Tom Knox, one of several candidates challenging Brady for the nomination, filed an official challenge to his nomination petitions. On March 20, Brady was forced to appear at a court hearing to determine whether or not he could remain on the ballot. With regards to the form in which the pension was omitted, Brady stated, "I read them and didn't understand them and asked my accountant and attorney to do that...I checked with my accountant and attorney. They said it was all right and I signed it." Knox's attorney, Paul Rosen, argued that Brady's reliance on his lawyers and accountant did not excuse his disclosure mistakes. [7]

On March 27, 2007, a judge ruled that Brady could remain on the ballot, citing the fact that the pension was a "governmentally mandated payment" that the disclosure forms tell candidates to omit.[8]

Knox appealed the decision to the Pennsylvania Commonwealth Court, and ultimately the PA Supreme Court. Brady was ultimately allowed to remain on the ballot and amend the disclosure. [9]

Losses Democratic primary

On May 15, 2007, Brady was defeated in the Democratic primary election by former City Councilman Michael Nutter, who recorded 37% of the vote. Following Nutter was businessman Tom Knox (25%), Brady (15%), Rep. Chaka Fattah (D-Pa.), and PA State Rep. Dwight Evans (8%). [10]

Named chair of House Administration Committee

On May 24, 2007, House Speaker Nancy Pelosi (D-Calif.) named Brady as the chair of the House Committee on House Administration. He had been serving as interim chair of the panel since Rep. Juanita Millender-McDonald (D-Calif.) died several weeks prior. Pelosi stated “Congressman Brady’s experience as a leading member of the House Administration Committee and his in-depth knowledge of the internal functions of the House will make him a powerful voice as Chairman.” On learning he had been named chair, Brady stated “I appreciate Speaker Pelosi’s support and will continue the legacy of Congresswoman Millender-McDonald to correct oversights from the past…One of my priorities will be to make every effort to keep the Capitol Complex as secure as possible while remaining accessible for the millions of visitors every year.”[11]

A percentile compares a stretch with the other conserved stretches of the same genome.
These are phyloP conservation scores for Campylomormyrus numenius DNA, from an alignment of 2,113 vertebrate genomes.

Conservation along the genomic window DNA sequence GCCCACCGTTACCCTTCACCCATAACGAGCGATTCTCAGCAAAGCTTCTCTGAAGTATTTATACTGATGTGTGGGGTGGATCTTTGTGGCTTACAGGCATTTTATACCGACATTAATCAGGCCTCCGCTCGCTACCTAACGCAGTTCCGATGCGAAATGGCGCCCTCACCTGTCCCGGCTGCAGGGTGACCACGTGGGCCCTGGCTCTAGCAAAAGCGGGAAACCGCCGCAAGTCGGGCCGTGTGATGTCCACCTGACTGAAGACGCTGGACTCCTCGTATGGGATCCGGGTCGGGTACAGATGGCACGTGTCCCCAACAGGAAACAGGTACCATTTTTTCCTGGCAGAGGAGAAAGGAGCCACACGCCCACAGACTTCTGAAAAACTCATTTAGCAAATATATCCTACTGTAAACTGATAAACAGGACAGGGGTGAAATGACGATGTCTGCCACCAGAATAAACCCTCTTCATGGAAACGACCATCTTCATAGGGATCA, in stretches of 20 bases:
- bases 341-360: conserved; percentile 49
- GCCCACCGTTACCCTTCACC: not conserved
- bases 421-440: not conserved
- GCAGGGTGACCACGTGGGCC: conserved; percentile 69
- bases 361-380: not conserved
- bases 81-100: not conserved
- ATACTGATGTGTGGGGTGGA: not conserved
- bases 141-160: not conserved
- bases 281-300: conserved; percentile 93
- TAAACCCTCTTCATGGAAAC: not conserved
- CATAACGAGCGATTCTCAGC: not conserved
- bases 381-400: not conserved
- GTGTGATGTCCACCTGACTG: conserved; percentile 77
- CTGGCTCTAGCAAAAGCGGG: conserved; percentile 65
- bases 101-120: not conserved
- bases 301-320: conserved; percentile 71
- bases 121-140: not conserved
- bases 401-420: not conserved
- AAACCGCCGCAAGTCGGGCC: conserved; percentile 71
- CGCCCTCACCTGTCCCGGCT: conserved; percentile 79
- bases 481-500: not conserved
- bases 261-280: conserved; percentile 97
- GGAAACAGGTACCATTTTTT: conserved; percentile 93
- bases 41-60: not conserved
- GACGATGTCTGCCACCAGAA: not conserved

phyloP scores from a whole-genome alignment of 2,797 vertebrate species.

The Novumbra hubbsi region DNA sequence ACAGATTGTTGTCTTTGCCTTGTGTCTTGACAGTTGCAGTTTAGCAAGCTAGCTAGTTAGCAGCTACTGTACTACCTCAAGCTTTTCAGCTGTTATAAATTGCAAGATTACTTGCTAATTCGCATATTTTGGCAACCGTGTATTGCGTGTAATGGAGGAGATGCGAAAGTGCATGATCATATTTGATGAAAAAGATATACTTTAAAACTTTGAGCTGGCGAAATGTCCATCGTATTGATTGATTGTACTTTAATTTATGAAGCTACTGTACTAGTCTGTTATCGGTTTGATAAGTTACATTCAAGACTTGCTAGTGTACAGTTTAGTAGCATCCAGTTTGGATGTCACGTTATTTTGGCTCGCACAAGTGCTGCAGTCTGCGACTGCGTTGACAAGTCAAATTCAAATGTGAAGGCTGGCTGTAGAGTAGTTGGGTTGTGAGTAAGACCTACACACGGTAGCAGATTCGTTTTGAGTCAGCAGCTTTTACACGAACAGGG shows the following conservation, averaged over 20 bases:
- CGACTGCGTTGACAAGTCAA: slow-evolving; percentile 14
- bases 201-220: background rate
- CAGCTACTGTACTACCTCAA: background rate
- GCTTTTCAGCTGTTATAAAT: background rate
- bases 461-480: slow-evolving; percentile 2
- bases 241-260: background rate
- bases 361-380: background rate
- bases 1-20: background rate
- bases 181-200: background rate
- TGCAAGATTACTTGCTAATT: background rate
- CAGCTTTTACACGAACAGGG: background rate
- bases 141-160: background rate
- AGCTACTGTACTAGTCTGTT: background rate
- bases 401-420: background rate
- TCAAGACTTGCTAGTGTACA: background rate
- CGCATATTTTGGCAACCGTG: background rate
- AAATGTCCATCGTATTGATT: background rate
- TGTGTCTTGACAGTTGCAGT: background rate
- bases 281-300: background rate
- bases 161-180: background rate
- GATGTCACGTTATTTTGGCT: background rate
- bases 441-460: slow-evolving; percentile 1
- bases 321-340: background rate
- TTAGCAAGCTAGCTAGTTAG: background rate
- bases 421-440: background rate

Bio

Brady was born April 7, 1945 in Philadelphia, Pennsylvania. After high school, he worked as a carpenter. Concerned with local issues, Brady was elected as a precinct committeeman for the Democratic Party in 1968. When his wardleader, City Council President George X. Schwartz was convicted and imprisoned in the Abscam scandal, Brady was elected to succeed him as the 34th Ward Democratic Leader. Brady was a staff aide in the Philadelphia City Council and in the Pennsylvania State Senate. He has been the elected chairman of the Philadelphia Democratic Party since June, 1986, and was a member of the Pennsylvania Turnpike Commission from 1991 until his election to Congress in 1997.

Congressional career

When Congressman Thomas M. Foglietta resigned from the House of Representatives upon being named Ambassador to Italy, Brady ran and won the seat by a large margin. Brady received broad support from Philadelphia's racially and economically diverse communities. As a Congressman, Brady still spends time running the Philadelphia Democratic party while mediating disputes between city politicians, and between labor unions and management. Brady co-teaches a course at the University of Pennsylvania, despite not having a college degree himself. He currently is the only county Democratic Party chairman serving as a member of Congress, a position that provides added access to national Democratic candidates and leaders.